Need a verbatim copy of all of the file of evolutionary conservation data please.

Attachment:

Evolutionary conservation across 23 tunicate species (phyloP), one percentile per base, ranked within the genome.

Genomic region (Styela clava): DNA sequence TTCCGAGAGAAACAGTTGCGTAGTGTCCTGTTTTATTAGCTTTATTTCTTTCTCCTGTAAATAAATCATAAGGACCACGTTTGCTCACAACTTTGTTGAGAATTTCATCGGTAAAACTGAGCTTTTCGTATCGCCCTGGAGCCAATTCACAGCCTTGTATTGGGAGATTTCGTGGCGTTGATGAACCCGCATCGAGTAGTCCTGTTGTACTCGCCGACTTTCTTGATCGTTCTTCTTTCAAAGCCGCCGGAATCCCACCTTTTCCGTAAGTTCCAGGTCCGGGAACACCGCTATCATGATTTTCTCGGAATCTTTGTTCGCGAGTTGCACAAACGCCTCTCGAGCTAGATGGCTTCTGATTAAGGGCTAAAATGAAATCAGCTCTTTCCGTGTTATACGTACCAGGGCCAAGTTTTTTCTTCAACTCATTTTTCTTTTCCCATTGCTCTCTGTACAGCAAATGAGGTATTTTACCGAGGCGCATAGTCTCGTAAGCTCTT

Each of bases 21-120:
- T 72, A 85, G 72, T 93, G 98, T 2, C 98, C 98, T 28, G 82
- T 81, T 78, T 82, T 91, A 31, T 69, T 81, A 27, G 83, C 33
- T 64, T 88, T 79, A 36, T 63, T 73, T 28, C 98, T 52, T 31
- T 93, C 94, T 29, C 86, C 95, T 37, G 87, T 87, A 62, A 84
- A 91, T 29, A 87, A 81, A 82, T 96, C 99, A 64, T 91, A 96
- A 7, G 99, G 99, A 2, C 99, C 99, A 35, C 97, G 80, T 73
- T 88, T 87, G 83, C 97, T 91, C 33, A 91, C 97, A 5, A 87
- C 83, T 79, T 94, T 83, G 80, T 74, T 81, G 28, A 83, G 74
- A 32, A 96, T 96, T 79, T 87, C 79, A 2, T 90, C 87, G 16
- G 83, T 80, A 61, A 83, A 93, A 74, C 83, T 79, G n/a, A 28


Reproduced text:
Evolutionary conservation across 23 tunicate species (phyloP), one percentile per base, ranked within the genome.

Genomic region (Styela clava): DNA sequence TTCCGAGAGAAACAGTTGCGTAGTGTCCTGTTTTATTAGCTTTATTTCTTTCTCCTGTAAATAAATCATAAGGACCACGTTTGCTCACAACTTTGTTGAGAATTTCATCGGTAAAACTGAGCTTTTCGTATCGCCCTGGAGCCAATTCACAGCCTTGTATTGGGAGATTTCGTGGCGTTGATGAACCCGCATCGAGTAGTCCTGTTGTACTCGCCGACTTTCTTGATCGTTCTTCTTTCAAAGCCGCCGGAATCCCACCTTTTCCGTAAGTTCCAGGTCCGGGAACACCGCTATCATGATTTTCTCGGAATCTTTGTTCGCGAGTTGCACAAACGCCTCTCGAGCTAGATGGCTTCTGATTAAGGGCTAAAATGAAATCAGCTCTTTCCGTGTTATACGTACCAGGGCCAAGTTTTTTCTTCAACTCATTTTTCTTTTCCCATTGCTCTCTGTACAGCAAATGAGGTATTTTACCGAGGCGCATAGTCTCGTAAGCTCTT

Each of bases 21-120:
- T 72, A 85, G 72, T 93, G 98, T 2, C 98, C 98, T 28, G 82
- T 81, T 78, T 82, T 91, A 31, T 69, T 81, A 27, G 83, C 33
- T 64, T 88, T 79, A 36, T 63, T 73, T 28, C 98, T 52, T 31
- T 93, C 94, T 29, C 86, C 95, T 37, G 87, T 87, A 62, A 84
- A 91, T 29, A 87, A 81, A 82, T 96, C 99, A 64, T 91, A 96
- A 7, G 99, G 99, A 2, C 99, C 99, A 35, C 97, G 80, T 73
- T 88, T 87, G 83, C 97, T 91, C 33, A 91, C 97, A 5, A 87
- C 83, T 79, T 94, T 83, G 80, T 74, T 81, G 28, A 83, G 74
- A 32, A 96, T 96, T 79, T 87, C 79, A 2, T 90, C 87, G 16
- G 83, T 80, A 61, A 83, A 93, A 74, C 83, T 79, G n/a, A 28